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The Qur'an talks about the treatment of orphans, e.g.:

And do not approach the property of an orphan, except in the way that is best, until he reaches maturity. And fulfill [every] commitment. Indeed, the commitment is ever [that about which one will be] questioned. -- Qur'an 17:34

Orphan seems to be used as shorthand for paternal orphan, i.e., based on whether the father has died. See Why are orphans considered orphans when their father dies and not when both their parents die? along with various fatwa, e.g.:

So when a child reaches adulthood then he is no longer an orphan. And before the age of adolescence, he remains an orphan if his father has passed away. And if it is the case that his mother has passed away whilst his father is alive, then he is not an orphan. -- Abukhadeejah.com; confirmed at SeekersHub.org

Question: When does someone stop being an orphan?

From the above fatwa, I would guess at puberty perhaps. But honestly, I have no idea, hence the question.

2

One becomes a yateem (Arabic: يتيم), as referenced in the Qur'an verse you quoted, when:

  • One becomes a paternal orphan, and
  • One has not reached adulthood.

The Prophet ﷺ defined the upper limit of orphanhood by becoming an adult (i.e., reaching puberty according to the majority of scholars):

قَالَ عَلِيُّ بْنُ أَبِي طَالِبٍ حَفِظْتُ عَنْ رَسُولِ اللَّهِ ﷺ‏:‏ لاَ يُتْمَ بَعْدَ احْتِلاَمٍ وَلاَ صُمَاتَ يَوْمٍ إِلَى اللَّيْلِ

Narrated through 'Ali ibn Abu-Talib: I memorized (a tradition) from the Messenger of Allah ﷺ: There is no orphanhood after puberty, and there is no silence for the whole day till the night.

Sunan Abi Dawud » Book of Wills » Hadith 2873

This definition applies to any form of orphanhood, paternal or otherwise. There is a distinction in the Arabic language, though:

  • The word yateem (Arabic: يتيم) means a paternal orphan.
  • The word 'ajji (Arabic: عجي) means a maternal orphan.
  • The word lateem (Arabic: لطيم) means both paternal and maternal orphan.

It is worth noting that the criterion of becoming an adult is not a matter that all scholars agree on.

The majority of scholars consider the criterion of adulthood being mukallaf (required to perform Islamic rituals), which starts at the onset of puberty. Their rationale is that this is the point in life that Allah considers a person able to make decisions that leads to one's final desitnation: Jannah or Jahannam; accordingly, one is of the mental capability to make decisions.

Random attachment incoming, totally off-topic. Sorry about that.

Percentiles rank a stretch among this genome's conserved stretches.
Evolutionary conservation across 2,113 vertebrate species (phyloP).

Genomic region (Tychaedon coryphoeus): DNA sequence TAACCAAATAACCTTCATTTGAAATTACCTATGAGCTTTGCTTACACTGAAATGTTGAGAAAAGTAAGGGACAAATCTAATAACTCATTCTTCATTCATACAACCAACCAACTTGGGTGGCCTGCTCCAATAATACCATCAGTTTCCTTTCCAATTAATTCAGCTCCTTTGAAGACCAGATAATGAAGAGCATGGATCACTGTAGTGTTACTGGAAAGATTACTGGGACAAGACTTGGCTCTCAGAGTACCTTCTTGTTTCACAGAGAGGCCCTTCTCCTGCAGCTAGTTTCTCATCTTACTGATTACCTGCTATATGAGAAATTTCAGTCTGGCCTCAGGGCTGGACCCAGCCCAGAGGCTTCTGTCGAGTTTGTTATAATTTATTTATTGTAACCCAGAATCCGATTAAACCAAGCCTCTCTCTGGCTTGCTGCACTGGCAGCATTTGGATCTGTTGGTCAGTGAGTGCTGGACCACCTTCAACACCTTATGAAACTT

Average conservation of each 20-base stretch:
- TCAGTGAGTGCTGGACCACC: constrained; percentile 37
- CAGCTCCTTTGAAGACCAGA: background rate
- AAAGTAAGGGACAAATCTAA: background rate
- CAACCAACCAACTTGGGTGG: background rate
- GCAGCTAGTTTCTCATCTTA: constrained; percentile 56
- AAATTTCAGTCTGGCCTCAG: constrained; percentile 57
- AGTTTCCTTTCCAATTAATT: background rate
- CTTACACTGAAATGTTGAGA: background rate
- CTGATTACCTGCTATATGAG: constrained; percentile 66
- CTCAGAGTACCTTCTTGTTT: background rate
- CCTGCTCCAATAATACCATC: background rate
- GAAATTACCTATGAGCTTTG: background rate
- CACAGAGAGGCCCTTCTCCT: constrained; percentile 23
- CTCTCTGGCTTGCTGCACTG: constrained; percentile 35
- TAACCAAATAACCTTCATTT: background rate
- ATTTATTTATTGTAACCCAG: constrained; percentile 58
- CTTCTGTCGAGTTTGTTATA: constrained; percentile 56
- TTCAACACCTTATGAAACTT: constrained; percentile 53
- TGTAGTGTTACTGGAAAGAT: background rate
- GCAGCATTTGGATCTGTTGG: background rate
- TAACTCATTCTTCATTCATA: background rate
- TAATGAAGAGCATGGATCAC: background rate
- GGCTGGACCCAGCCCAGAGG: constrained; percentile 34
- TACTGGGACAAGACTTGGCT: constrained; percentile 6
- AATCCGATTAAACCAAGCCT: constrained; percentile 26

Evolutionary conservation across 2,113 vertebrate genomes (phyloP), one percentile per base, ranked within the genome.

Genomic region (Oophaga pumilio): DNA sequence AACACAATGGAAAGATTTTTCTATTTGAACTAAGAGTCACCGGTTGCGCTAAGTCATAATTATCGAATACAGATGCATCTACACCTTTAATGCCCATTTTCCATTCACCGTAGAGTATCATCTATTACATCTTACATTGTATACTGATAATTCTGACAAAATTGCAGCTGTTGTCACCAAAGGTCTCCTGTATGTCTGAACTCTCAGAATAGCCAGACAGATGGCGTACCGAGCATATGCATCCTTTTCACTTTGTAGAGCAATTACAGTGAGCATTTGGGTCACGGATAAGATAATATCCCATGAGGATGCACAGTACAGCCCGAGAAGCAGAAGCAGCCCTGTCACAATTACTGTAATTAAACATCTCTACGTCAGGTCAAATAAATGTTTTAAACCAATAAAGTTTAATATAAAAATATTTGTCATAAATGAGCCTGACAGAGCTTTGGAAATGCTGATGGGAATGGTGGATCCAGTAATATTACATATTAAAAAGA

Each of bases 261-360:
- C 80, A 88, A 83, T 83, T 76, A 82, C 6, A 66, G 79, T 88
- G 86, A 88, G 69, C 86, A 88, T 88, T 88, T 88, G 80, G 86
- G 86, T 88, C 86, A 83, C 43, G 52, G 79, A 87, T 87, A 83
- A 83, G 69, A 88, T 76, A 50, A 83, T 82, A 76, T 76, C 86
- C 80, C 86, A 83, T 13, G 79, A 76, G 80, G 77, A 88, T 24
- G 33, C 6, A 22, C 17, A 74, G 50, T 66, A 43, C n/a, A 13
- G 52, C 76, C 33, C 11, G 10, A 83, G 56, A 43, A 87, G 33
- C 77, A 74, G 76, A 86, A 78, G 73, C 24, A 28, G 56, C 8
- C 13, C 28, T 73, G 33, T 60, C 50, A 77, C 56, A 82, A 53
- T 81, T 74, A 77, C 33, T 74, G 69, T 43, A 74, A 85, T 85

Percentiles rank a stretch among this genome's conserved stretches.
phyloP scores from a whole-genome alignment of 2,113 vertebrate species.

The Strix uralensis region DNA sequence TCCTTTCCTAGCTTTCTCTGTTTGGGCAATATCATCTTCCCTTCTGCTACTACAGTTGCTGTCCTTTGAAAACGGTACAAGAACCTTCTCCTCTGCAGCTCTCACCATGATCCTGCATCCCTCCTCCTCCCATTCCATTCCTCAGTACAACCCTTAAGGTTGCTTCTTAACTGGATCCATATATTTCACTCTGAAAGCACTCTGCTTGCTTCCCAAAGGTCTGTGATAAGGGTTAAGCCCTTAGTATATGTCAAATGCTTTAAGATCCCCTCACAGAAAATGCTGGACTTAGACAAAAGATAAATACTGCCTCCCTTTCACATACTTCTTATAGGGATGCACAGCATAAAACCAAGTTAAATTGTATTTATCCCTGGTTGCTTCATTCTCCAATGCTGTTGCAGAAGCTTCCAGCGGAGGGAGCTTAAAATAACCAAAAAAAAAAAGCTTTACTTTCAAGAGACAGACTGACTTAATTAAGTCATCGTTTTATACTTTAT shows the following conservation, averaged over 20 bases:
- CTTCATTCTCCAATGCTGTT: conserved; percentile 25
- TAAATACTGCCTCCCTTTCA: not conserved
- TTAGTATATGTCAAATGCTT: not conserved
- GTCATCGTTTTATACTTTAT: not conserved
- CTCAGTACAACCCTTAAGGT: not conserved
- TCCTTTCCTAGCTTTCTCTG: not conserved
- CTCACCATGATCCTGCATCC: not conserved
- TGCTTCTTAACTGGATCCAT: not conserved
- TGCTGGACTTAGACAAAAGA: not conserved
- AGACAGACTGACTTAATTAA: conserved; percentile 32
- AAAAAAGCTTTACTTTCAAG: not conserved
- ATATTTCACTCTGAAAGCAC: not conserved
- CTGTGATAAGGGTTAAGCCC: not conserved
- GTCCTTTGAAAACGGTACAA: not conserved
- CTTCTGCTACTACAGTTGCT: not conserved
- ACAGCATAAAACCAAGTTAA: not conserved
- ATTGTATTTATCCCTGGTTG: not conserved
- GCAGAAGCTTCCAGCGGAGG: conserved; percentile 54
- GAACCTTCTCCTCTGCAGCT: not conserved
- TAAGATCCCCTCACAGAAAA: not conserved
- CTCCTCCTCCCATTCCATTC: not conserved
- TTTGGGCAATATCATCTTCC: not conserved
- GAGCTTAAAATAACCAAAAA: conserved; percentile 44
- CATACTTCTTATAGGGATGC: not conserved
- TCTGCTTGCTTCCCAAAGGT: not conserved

A number of scholars added an aditional criterion, which is being legally competent to manage one's wealth and property. Their rationale is that several verses (Qur'an and hadith) restrict access to one's personal wealth if one is deemed incompetent, regardless of age (see Islam Q&A 205284). Legal competence is fulfilled through either having pubic hair, or reaching the age of 15 lunar years (see Sahih Muslim » The Book on Government » Hadith 1868 a and Jami' at-Tirmidhi » Judgements From The Messenger of Allah » Hadith 1361).

From the perspective of the verses in the Qur'an or hadith that refer to orphans, they are related to paternal orphans since in Islam, it is the responsibility of the father to sustain his family:

عَنِ ابْنِ عُمَرَ ـ رضى الله عنهما ـ قَالَ سَمِعْتُ رَسُولَ اللَّهِ ﷺ يَقُولُ:‏ كُلُّكُمْ رَاعٍ وَمَسْئُولٌ عَنْ رَعِيَّتِهِ، وَالإِمَامُ رَاعٍ وَمَسْئُولٌ عَنْ رَعِيَّتِهِ، وَالرَّجُلُ رَاعٍ فِي أَهْلِهِ وَمَسْئُولٌ عَنْ رَعِيَّتِهِ، وَالْمَرْأَةُ فِي بَيْتِ زَوْجِهَا رَاعِيَةٌ وَمَسْئُولَةٌ عَنْ رَعِيَّتِهَا، وَالْخَادِمُ فِي مَالِ سَيِّدِهِ رَاعٍ وَمَسْئُولٌ عَنْ رَعِيَّتِهِ

Narrated Ibn 'Umar: I heard Allah's Messenger ﷺ saying, "All of you are guardians and responsible for your charges: the Ruler (i.e. Imam) is a guardian and responsible for his subjects; and a man is a guardian of his family and is responsible for his charges; and a lady is a guardian in the house of her husband and is responsible for her charge; and a servant is a guardian of the property of his master and is responsible for his charge."

Sahih Al-Bukhari » Book of Wills and Testaments » Hadith 2751

The sustenance responsibility of a parental orphan moves to the parental uncles, and not to the mother.

  • 1
    @RebeccaJ.Stones, well spotted. I corrected it. – III-AK-III Jan 31 '18 at 11:26

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